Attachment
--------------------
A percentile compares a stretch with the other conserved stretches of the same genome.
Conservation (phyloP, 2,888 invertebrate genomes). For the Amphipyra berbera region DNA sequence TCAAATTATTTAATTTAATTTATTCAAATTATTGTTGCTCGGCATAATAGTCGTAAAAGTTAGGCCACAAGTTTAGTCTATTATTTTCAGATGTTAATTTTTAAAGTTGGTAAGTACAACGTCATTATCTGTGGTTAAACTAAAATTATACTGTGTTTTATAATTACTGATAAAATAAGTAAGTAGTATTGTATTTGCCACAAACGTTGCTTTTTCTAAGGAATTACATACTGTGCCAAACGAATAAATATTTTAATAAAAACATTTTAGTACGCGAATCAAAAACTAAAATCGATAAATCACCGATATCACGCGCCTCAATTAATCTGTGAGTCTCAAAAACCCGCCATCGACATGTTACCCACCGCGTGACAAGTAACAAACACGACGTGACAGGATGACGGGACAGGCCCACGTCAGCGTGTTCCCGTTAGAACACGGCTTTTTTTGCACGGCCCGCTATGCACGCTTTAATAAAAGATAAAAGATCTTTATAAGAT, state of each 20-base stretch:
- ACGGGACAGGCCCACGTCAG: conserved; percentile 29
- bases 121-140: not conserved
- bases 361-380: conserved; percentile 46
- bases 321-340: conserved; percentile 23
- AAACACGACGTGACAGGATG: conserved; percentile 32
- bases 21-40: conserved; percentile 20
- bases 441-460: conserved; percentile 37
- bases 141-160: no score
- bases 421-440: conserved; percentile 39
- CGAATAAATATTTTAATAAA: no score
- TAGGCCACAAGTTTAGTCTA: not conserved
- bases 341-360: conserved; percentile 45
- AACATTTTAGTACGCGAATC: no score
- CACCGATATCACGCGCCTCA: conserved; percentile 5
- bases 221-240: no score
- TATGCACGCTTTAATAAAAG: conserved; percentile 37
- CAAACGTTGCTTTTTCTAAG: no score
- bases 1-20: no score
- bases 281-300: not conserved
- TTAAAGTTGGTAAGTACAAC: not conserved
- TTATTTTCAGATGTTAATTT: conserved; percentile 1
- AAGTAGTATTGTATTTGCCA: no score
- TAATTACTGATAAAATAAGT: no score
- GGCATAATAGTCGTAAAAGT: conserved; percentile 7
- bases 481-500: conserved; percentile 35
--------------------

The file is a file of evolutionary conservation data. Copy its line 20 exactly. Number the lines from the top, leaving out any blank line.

- bases 1-20: no score